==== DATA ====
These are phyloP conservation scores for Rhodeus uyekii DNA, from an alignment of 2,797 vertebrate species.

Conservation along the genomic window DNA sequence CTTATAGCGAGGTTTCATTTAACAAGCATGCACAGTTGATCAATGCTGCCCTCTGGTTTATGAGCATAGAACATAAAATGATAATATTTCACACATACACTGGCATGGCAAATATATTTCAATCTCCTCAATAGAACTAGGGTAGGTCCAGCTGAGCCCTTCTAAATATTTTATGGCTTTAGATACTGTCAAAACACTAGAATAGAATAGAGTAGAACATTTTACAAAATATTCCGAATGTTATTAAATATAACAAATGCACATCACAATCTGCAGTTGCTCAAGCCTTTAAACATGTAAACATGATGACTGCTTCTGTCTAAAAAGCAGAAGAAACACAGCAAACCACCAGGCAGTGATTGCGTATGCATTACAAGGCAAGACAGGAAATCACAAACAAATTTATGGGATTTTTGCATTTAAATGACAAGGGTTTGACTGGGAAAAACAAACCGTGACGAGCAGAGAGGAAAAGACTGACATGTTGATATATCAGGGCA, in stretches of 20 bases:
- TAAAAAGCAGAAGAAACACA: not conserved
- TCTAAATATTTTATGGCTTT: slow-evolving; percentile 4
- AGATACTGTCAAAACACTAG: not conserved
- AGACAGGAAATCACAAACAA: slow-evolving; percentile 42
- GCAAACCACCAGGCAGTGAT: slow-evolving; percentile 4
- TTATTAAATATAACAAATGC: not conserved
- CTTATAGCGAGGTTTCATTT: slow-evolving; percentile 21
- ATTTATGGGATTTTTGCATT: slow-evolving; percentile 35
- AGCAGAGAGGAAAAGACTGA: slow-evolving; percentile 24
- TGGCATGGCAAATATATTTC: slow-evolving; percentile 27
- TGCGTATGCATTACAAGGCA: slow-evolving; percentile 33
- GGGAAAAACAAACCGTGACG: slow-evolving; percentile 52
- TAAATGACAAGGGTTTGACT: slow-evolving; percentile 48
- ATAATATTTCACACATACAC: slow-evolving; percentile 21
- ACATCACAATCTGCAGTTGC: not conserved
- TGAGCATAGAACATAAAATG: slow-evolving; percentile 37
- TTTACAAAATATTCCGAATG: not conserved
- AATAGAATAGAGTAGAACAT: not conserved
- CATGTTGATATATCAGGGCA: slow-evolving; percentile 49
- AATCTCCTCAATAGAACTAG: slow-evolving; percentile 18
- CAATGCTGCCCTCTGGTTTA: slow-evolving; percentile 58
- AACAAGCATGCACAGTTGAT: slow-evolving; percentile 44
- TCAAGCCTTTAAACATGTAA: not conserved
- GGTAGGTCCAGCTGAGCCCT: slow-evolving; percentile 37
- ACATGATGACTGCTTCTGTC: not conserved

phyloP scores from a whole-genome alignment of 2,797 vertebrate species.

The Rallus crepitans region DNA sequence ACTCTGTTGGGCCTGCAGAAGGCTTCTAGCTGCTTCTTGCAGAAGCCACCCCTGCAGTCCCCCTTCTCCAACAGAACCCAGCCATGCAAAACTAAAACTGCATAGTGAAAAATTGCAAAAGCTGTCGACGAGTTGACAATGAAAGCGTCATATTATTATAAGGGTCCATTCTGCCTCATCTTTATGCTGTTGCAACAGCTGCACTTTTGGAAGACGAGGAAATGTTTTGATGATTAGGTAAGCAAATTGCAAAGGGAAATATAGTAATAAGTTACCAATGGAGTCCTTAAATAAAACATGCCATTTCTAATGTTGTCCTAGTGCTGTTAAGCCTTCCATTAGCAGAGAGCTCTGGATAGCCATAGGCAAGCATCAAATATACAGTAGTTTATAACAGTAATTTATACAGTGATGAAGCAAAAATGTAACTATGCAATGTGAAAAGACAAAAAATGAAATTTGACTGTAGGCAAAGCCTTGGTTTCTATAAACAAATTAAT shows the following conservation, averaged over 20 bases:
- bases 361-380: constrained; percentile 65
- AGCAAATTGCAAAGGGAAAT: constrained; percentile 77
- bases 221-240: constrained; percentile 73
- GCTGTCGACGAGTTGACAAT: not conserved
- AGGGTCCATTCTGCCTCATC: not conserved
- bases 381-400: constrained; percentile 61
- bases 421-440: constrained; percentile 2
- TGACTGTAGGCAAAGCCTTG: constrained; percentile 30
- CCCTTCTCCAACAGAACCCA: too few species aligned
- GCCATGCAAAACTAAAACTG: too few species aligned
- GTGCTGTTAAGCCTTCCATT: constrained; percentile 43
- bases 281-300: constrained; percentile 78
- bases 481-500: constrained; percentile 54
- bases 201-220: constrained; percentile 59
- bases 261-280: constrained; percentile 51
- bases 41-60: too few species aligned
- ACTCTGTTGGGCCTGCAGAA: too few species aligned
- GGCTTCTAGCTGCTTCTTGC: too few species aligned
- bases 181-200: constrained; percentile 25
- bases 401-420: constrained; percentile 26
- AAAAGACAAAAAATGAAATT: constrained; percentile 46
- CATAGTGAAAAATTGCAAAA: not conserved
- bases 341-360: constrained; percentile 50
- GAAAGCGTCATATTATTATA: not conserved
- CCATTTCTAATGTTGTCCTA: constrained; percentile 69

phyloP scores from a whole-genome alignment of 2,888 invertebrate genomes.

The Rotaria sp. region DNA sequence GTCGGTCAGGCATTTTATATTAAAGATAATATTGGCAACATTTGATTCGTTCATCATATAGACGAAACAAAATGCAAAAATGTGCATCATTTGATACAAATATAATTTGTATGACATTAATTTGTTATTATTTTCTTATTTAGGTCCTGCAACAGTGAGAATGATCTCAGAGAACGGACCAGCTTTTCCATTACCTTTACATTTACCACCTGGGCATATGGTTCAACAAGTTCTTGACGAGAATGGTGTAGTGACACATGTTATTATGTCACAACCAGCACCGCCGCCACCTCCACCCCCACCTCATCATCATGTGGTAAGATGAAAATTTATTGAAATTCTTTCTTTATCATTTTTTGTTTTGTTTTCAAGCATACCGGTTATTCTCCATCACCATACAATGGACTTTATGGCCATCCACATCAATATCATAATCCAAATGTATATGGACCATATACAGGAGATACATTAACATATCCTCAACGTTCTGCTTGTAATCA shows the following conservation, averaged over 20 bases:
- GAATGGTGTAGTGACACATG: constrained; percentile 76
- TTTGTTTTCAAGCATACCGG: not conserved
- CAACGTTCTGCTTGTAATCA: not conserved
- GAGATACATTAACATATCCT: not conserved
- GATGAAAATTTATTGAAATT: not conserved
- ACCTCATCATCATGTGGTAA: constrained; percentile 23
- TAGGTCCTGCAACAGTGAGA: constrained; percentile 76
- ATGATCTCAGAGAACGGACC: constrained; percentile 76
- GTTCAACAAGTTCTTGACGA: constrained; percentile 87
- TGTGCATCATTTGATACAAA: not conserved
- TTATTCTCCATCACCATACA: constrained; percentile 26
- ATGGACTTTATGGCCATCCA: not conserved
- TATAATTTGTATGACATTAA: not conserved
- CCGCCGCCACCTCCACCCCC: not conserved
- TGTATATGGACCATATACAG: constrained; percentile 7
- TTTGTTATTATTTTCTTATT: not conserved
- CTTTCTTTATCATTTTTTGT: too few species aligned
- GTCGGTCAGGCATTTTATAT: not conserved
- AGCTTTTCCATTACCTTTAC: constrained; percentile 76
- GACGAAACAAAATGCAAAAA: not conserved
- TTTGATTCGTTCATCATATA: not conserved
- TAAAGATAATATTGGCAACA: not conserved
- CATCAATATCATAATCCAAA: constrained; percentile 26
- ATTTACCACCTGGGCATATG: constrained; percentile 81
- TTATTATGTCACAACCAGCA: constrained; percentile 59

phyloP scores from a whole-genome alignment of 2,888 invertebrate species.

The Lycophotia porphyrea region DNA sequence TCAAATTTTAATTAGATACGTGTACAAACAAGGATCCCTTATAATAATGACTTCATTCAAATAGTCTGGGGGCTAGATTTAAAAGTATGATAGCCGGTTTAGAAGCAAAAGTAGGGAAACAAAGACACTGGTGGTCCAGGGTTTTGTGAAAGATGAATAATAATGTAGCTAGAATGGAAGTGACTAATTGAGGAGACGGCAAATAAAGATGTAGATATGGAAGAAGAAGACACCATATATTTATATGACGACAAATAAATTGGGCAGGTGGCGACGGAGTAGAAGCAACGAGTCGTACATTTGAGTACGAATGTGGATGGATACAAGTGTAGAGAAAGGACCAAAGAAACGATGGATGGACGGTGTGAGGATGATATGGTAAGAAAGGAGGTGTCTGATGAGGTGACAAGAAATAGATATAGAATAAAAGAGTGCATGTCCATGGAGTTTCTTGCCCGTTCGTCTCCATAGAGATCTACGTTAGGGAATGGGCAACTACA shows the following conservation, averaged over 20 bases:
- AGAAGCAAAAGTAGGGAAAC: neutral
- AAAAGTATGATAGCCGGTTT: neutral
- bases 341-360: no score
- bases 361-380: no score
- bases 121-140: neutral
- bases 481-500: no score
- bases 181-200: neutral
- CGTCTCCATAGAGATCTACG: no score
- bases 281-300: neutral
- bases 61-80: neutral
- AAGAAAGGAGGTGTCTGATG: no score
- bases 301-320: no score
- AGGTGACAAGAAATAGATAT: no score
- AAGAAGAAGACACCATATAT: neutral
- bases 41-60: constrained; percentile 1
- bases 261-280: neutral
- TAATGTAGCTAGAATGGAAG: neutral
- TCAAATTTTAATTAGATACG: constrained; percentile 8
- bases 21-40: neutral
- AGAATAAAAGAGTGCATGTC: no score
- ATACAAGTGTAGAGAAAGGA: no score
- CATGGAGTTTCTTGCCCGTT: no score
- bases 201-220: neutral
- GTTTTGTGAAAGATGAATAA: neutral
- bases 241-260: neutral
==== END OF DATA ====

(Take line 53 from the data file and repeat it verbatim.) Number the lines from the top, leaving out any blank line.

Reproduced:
- GAAAGCGTCATATTATTATA: not conserved